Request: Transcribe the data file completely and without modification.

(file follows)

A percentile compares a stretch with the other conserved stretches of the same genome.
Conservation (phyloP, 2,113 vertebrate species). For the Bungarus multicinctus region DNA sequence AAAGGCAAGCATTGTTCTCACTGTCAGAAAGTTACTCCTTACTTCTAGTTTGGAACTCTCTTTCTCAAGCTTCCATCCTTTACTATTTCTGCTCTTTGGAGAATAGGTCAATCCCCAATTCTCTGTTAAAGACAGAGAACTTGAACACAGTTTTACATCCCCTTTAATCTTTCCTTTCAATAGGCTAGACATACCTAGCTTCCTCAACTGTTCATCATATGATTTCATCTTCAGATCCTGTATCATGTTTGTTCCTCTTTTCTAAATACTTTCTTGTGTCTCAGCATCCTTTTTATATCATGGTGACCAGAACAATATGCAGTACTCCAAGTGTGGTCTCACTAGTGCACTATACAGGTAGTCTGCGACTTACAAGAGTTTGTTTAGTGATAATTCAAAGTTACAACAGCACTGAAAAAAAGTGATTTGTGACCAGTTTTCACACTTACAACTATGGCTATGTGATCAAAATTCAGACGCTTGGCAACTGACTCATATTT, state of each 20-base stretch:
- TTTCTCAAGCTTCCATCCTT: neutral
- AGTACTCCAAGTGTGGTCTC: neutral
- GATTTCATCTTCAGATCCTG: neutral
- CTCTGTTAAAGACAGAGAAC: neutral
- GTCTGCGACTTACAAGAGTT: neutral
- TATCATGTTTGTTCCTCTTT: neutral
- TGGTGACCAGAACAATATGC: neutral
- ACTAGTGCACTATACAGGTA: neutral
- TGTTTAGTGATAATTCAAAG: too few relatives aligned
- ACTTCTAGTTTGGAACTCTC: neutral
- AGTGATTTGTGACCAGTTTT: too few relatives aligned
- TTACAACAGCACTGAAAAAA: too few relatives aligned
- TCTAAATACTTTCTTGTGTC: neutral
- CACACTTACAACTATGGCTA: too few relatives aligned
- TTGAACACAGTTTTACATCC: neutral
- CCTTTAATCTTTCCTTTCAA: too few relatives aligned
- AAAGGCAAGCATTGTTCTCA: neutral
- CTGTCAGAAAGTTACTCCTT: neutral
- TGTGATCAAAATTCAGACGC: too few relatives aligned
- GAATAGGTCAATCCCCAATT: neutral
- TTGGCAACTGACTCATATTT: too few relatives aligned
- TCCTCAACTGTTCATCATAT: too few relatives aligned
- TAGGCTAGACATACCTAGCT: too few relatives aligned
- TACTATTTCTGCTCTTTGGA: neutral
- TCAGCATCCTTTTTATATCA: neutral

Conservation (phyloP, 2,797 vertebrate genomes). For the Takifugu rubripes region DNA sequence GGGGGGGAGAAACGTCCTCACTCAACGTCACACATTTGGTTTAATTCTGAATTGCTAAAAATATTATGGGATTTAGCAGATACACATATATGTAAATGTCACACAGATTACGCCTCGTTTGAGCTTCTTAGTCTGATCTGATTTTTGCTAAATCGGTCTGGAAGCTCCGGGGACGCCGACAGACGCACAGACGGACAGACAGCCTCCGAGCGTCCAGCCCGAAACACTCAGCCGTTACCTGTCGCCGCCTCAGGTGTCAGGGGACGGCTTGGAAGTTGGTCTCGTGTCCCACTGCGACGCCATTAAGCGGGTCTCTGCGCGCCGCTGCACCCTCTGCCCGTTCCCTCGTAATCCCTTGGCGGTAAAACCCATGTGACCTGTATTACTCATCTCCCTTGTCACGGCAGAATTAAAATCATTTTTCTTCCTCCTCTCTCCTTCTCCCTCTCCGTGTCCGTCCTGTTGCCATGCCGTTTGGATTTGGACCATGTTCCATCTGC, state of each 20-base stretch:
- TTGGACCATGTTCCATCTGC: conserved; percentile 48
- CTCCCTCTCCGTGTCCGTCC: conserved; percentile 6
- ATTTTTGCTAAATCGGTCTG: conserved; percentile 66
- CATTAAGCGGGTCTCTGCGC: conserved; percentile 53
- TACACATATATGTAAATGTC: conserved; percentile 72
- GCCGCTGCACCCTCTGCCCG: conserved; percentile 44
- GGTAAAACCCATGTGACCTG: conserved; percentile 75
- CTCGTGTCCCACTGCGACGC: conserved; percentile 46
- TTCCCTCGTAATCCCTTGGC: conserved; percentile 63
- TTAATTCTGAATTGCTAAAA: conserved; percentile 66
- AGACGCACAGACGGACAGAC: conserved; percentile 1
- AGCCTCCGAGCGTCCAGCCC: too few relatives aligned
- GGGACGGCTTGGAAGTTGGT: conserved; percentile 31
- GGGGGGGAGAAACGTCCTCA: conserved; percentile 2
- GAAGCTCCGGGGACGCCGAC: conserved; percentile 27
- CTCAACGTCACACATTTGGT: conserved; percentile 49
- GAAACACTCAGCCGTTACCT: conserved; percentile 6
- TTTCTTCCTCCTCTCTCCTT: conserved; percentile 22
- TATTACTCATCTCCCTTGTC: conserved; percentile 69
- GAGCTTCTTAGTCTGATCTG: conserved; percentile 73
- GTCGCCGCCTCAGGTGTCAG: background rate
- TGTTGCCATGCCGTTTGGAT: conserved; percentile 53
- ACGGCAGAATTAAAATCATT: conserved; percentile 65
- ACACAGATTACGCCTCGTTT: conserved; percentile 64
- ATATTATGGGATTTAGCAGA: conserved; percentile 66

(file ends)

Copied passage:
A percentile compares a stretch with the other conserved stretches of the same genome.
Conservation (phyloP, 2,113 vertebrate species). For the Bungarus multicinctus region DNA sequence AAAGGCAAGCATTGTTCTCACTGTCAGAAAGTTACTCCTTACTTCTAGTTTGGAACTCTCTTTCTCAAGCTTCCATCCTTTACTATTTCTGCTCTTTGGAGAATAGGTCAATCCCCAATTCTCTGTTAAAGACAGAGAACTTGAACACAGTTTTACATCCCCTTTAATCTTTCCTTTCAATAGGCTAGACATACCTAGCTTCCTCAACTGTTCATCATATGATTTCATCTTCAGATCCTGTATCATGTTTGTTCCTCTTTTCTAAATACTTTCTTGTGTCTCAGCATCCTTTTTATATCATGGTGACCAGAACAATATGCAGTACTCCAAGTGTGGTCTCACTAGTGCACTATACAGGTAGTCTGCGACTTACAAGAGTTTGTTTAGTGATAATTCAAAGTTACAACAGCACTGAAAAAAAGTGATTTGTGACCAGTTTTCACACTTACAACTATGGCTATGTGATCAAAATTCAGACGCTTGGCAACTGACTCATATTT, state of each 20-base stretch:
- TTTCTCAAGCTTCCATCCTT: neutral
- AGTACTCCAAGTGTGGTCTC: neutral
- GATTTCATCTTCAGATCCTG: neutral
- CTCTGTTAAAGACAGAGAAC: neutral
- GTCTGCGACTTACAAGAGTT: neutral
- TATCATGTTTGTTCCTCTTT: neutral
- TGGTGACCAGAACAATATGC: neutral
- ACTAGTGCACTATACAGGTA: neutral
- TGTTTAGTGATAATTCAAAG: too few relatives aligned
- ACTTCTAGTTTGGAACTCTC: neutral
- AGTGATTTGTGACCAGTTTT: too few relatives aligned
- TTACAACAGCACTGAAAAAA: too few relatives aligned
- TCTAAATACTTTCTTGTGTC: neutral
- CACACTTACAACTATGGCTA: too few relatives aligned
- TTGAACACAGTTTTACATCC: neutral
- CCTTTAATCTTTCCTTTCAA: too few relatives aligned
- AAAGGCAAGCATTGTTCTCA: neutral
- CTGTCAGAAAGTTACTCCTT: neutral
- TGTGATCAAAATTCAGACGC: too few relatives aligned
- GAATAGGTCAATCCCCAATT: neutral
- TTGGCAACTGACTCATATTT: too few relatives aligned
- TCCTCAACTGTTCATCATAT: too few relatives aligned
- TAGGCTAGACATACCTAGCT: too few relatives aligned
- TACTATTTCTGCTCTTTGGA: neutral
- TCAGCATCCTTTTTATATCA: neutral

Conservation (phyloP, 2,797 vertebrate genomes). For the Takifugu rubripes region DNA sequence GGGGGGGAGAAACGTCCTCACTCAACGTCACACATTTGGTTTAATTCTGAATTGCTAAAAATATTATGGGATTTAGCAGATACACATATATGTAAATGTCACACAGATTACGCCTCGTTTGAGCTTCTTAGTCTGATCTGATTTTTGCTAAATCGGTCTGGAAGCTCCGGGGACGCCGACAGACGCACAGACGGACAGACAGCCTCCGAGCGTCCAGCCCGAAACACTCAGCCGTTACCTGTCGCCGCCTCAGGTGTCAGGGGACGGCTTGGAAGTTGGTCTCGTGTCCCACTGCGACGCCATTAAGCGGGTCTCTGCGCGCCGCTGCACCCTCTGCCCGTTCCCTCGTAATCCCTTGGCGGTAAAACCCATGTGACCTGTATTACTCATCTCCCTTGTCACGGCAGAATTAAAATCATTTTTCTTCCTCCTCTCTCCTTCTCCCTCTCCGTGTCCGTCCTGTTGCCATGCCGTTTGGATTTGGACCATGTTCCATCTGC, state of each 20-base stretch:
- TTGGACCATGTTCCATCTGC: conserved; percentile 48
- CTCCCTCTCCGTGTCCGTCC: conserved; percentile 6
- ATTTTTGCTAAATCGGTCTG: conserved; percentile 66
- CATTAAGCGGGTCTCTGCGC: conserved; percentile 53
- TACACATATATGTAAATGTC: conserved; percentile 72
- GCCGCTGCACCCTCTGCCCG: conserved; percentile 44
- GGTAAAACCCATGTGACCTG: conserved; percentile 75
- CTCGTGTCCCACTGCGACGC: conserved; percentile 46
- TTCCCTCGTAATCCCTTGGC: conserved; percentile 63
- TTAATTCTGAATTGCTAAAA: conserved; percentile 66
- AGACGCACAGACGGACAGAC: conserved; percentile 1
- AGCCTCCGAGCGTCCAGCCC: too few relatives aligned
- GGGACGGCTTGGAAGTTGGT: conserved; percentile 31
- GGGGGGGAGAAACGTCCTCA: conserved; percentile 2
- GAAGCTCCGGGGACGCCGAC: conserved; percentile 27
- CTCAACGTCACACATTTGGT: conserved; percentile 49
- GAAACACTCAGCCGTTACCT: conserved; percentile 6
- TTTCTTCCTCCTCTCTCCTT: conserved; percentile 22
- TATTACTCATCTCCCTTGTC: conserved; percentile 69
- GAGCTTCTTAGTCTGATCTG: conserved; percentile 73
- GTCGCCGCCTCAGGTGTCAG: background rate
- TGTTGCCATGCCGTTTGGAT: conserved; percentile 53
- ACGGCAGAATTAAAATCATT: conserved; percentile 65
- ACACAGATTACGCCTCGTTT: conserved; percentile 64
- ATATTATGGGATTTAGCAGA: conserved; percentile 66